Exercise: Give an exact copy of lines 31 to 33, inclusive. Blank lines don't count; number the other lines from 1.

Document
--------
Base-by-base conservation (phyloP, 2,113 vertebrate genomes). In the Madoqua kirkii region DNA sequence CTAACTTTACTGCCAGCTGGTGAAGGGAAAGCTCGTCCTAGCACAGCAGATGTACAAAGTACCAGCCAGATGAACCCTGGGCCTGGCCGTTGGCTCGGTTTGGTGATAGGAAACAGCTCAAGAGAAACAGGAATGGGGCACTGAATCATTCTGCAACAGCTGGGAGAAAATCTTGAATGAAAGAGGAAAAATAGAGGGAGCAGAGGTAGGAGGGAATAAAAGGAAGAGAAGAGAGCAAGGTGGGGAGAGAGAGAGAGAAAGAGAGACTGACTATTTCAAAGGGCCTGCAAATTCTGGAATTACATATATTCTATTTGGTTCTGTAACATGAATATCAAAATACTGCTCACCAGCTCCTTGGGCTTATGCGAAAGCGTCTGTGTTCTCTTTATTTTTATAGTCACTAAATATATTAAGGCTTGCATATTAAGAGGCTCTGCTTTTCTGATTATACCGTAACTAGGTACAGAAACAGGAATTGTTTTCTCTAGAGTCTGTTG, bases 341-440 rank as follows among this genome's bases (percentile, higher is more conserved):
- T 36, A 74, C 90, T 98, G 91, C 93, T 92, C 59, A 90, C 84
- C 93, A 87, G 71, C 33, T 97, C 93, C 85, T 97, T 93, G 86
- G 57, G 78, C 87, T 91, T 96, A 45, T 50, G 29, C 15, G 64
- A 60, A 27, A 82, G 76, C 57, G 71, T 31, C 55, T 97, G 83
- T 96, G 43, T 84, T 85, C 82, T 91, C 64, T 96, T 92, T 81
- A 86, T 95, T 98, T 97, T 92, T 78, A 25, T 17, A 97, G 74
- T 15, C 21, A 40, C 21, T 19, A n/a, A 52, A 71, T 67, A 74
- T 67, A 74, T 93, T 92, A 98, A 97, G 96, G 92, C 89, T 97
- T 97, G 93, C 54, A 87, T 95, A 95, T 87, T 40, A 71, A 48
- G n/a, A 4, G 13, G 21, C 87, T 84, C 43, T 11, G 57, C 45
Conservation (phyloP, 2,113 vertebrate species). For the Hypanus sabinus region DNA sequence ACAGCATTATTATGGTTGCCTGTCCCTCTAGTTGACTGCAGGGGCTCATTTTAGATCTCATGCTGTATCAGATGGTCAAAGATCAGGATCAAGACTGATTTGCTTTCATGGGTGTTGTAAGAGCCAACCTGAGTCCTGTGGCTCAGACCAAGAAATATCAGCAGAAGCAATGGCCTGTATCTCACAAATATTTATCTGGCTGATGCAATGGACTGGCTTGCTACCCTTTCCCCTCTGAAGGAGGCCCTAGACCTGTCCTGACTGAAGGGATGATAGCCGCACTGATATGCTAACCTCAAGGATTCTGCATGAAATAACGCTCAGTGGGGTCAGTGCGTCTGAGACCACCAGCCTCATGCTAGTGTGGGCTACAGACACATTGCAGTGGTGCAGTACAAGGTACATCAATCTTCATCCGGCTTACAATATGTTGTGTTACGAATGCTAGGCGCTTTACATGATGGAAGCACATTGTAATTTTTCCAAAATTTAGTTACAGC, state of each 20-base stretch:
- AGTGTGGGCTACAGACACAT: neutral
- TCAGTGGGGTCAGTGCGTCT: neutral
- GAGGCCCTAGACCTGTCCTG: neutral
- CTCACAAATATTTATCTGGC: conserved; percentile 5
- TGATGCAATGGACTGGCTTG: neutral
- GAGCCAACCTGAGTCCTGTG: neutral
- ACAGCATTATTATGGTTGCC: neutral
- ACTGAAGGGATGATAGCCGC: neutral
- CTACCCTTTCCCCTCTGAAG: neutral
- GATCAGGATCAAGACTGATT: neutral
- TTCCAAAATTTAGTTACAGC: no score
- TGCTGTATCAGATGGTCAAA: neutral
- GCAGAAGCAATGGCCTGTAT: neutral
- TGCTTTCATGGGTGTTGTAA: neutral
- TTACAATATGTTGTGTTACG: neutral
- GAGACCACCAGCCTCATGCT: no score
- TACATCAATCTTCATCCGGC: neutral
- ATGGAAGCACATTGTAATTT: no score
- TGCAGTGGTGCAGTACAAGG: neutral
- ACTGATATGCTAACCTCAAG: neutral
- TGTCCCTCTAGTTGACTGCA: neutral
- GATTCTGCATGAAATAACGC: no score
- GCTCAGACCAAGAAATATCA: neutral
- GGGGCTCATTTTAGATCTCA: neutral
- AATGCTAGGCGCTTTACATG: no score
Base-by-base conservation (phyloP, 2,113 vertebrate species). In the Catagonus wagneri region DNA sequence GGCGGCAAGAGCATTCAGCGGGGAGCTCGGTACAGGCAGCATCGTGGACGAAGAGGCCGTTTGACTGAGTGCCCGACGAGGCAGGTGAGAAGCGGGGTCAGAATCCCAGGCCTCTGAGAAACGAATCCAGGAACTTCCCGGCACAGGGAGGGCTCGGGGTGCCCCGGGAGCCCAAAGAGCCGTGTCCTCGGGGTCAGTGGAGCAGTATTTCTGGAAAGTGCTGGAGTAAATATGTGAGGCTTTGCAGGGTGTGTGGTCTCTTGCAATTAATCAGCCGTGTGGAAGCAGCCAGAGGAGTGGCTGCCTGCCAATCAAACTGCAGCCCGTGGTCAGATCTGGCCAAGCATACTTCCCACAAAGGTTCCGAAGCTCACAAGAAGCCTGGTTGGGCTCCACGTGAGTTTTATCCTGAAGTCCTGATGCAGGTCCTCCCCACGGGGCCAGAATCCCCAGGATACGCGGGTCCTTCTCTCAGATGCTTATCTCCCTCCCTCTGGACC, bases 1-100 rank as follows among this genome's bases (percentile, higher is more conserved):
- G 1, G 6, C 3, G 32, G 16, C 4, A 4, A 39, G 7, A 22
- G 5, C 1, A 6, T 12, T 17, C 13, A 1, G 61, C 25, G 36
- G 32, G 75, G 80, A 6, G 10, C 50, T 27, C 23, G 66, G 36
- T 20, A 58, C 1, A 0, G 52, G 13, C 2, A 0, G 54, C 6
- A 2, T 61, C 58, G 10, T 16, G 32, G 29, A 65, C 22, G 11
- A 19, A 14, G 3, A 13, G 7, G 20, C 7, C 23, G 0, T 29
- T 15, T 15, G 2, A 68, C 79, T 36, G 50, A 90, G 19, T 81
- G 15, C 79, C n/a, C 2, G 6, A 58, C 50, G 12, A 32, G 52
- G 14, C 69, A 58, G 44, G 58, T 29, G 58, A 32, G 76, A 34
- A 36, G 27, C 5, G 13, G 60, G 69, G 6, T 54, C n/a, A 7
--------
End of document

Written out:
- TGCAGTGGTGCAGTACAAGG: neutral
- ACTGATATGCTAACCTCAAG: neutral
- TGTCCCTCTAGTTGACTGCA: neutral